The bishop of Pittsburgh's Roman Catholic diocese pushed back against a call for his resignation and said the diocese has "followed every single step" needed for responsible action after allegations of child sexual abuse.
Bishop David Zubik spoke Sunday to George Stephanopoulos on ABC's "This Week" following the Tuesday release of a landmark report detailing widespread child sexual abuse in six Pennsylvania Roman Catholic dioceses. The report accused Zubik of not reporting credible allegations.
Zubik said he can understand the rage people have reading the report and "I feel that rage, too." But he said that since he became the bishop in 2007, "we have followed every single step that we needed to follow to be responsible in our response to the victims."
U.S. & World
Stories that affect your life across the U.S. and around the world.
Officials have, he said, listened to victims "very carefully," removed priests from dioceses, turned allegations over to appropriate district attorneys, let an independent review board look at whether a return to ministry is warranted and finally, informed parishioners of the diocese's actions.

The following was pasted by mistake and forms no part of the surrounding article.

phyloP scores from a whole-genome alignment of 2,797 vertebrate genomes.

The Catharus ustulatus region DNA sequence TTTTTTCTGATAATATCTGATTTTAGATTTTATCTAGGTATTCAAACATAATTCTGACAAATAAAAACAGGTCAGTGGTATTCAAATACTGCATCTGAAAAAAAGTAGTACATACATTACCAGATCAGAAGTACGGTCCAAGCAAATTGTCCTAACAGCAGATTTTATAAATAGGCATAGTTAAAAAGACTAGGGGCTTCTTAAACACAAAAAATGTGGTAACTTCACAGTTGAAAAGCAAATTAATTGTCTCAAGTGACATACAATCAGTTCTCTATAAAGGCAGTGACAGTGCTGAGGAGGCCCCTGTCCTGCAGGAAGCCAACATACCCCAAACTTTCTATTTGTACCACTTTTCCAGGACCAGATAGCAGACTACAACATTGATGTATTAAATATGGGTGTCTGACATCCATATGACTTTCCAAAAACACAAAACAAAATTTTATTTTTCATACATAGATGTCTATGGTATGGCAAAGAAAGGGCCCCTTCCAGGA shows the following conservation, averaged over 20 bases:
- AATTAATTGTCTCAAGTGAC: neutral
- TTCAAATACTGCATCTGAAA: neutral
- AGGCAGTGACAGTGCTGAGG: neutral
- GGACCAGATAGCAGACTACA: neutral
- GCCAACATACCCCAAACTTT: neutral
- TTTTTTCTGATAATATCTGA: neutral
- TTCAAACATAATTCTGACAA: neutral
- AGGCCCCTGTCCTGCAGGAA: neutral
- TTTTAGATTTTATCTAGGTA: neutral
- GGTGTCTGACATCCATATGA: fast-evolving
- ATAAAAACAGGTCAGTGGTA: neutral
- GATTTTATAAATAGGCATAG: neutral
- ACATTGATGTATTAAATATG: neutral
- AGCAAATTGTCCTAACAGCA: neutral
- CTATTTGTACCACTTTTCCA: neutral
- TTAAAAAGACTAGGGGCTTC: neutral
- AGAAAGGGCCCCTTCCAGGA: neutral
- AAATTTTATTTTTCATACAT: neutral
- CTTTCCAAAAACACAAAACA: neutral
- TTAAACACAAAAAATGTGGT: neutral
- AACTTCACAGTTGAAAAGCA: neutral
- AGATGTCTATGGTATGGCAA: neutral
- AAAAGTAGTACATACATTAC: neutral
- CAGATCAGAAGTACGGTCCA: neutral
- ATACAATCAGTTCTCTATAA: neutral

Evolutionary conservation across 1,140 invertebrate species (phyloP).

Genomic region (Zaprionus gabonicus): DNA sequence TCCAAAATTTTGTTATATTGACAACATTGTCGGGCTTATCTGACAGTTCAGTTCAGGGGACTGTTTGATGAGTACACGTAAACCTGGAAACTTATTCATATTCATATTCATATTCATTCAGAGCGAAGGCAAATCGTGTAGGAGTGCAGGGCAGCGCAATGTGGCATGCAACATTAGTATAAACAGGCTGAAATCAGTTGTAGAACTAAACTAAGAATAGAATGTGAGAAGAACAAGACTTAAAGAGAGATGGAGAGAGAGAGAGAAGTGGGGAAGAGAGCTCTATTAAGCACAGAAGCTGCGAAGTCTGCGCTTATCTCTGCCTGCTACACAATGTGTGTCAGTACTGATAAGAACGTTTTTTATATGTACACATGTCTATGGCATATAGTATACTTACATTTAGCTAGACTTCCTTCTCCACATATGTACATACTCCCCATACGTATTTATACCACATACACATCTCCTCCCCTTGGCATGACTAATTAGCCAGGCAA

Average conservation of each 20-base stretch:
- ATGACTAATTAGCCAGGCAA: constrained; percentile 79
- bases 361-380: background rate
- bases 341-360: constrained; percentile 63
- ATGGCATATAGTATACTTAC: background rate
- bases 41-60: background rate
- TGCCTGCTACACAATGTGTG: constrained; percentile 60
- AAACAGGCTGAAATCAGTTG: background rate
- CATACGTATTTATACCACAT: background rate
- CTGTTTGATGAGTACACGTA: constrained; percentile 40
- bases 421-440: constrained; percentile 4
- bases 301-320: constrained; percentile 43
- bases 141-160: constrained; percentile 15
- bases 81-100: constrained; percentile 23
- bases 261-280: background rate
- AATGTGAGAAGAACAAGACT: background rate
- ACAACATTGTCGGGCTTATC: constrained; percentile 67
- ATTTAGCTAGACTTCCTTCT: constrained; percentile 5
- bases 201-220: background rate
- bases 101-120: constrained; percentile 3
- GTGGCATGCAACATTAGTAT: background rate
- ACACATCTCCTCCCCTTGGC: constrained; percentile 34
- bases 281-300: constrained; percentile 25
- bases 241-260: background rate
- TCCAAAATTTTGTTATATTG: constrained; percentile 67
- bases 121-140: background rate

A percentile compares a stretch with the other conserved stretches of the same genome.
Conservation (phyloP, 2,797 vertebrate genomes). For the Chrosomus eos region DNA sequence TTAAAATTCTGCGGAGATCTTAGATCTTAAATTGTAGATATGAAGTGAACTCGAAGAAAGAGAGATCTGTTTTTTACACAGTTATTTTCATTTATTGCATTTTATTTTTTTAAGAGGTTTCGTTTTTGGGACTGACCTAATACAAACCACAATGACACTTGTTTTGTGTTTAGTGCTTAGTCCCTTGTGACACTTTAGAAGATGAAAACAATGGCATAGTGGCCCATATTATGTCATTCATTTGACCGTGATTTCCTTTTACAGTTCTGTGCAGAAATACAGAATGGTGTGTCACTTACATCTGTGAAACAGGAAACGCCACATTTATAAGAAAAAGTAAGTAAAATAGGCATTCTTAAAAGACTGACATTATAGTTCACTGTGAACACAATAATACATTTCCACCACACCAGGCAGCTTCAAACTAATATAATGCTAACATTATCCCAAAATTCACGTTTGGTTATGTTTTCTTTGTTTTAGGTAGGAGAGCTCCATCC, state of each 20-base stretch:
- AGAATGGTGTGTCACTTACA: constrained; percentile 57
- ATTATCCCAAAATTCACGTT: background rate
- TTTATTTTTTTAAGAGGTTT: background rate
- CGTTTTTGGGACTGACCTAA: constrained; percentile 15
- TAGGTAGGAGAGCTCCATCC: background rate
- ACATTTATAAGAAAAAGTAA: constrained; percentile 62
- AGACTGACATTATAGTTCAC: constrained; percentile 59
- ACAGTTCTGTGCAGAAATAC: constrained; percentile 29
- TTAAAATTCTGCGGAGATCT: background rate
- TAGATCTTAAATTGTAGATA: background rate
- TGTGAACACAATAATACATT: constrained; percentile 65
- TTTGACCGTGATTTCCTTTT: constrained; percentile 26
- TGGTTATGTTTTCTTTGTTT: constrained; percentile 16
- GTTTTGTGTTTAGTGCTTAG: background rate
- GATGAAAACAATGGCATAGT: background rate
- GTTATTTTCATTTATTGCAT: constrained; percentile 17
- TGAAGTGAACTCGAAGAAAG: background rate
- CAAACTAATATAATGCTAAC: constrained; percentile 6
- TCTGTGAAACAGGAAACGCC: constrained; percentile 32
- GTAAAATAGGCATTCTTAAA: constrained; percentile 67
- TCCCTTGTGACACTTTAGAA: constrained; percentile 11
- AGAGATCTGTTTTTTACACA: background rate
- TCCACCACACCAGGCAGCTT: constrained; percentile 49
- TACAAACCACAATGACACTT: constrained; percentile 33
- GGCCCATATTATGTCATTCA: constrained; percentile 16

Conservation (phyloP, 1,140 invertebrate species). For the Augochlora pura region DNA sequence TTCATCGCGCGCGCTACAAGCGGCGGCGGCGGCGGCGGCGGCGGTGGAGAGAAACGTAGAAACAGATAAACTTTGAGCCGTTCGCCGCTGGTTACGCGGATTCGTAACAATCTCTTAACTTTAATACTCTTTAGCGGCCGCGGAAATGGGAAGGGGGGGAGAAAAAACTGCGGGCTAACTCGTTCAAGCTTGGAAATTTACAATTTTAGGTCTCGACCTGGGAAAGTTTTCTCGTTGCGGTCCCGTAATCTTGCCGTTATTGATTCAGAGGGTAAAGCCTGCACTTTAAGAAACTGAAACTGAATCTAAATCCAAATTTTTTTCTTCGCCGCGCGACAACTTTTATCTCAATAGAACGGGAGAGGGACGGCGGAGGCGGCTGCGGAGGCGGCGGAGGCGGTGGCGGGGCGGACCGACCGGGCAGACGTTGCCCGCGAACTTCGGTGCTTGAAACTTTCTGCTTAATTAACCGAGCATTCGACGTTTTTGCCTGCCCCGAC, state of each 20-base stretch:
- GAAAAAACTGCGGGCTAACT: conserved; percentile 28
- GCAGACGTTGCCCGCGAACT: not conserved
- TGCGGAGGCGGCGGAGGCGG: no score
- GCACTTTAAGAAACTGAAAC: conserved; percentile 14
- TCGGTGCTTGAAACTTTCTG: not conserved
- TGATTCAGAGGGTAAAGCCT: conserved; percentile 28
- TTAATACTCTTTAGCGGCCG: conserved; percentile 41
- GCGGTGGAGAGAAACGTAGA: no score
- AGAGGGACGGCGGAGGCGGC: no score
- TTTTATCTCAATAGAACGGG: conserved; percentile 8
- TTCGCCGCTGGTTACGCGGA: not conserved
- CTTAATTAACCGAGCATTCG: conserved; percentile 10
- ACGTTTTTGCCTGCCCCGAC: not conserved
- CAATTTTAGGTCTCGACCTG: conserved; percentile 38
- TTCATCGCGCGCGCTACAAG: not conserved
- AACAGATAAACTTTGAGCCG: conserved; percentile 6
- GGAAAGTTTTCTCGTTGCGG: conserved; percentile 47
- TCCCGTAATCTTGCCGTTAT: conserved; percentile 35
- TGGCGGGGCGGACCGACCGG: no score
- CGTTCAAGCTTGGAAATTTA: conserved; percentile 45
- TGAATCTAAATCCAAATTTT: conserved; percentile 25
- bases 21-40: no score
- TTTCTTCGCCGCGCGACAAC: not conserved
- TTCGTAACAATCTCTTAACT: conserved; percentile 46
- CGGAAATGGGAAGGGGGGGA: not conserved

"The church of Pittsburgh today is not the church that's described in the grand jury report," he said.
The Survivors Network of those Abused by Priests called for Zubik to step down and for an end to donations "until he steps down or takes proven steps that protect kids."
Asked about an allegation in the report that an alleged victim was told after a meeting with Zubik that the diocese would pay for college tuition and counseling in exchange for his silence, Zubik said the allegation was made after the person accused of abuse had died, and the diocese has decided since 2002 "not to do any confidentiality agreements."
"But we needed to be able to assert whether or not the alleged behavior did in fact occur," he said. "And that was part of the discussion that took place in that particular case."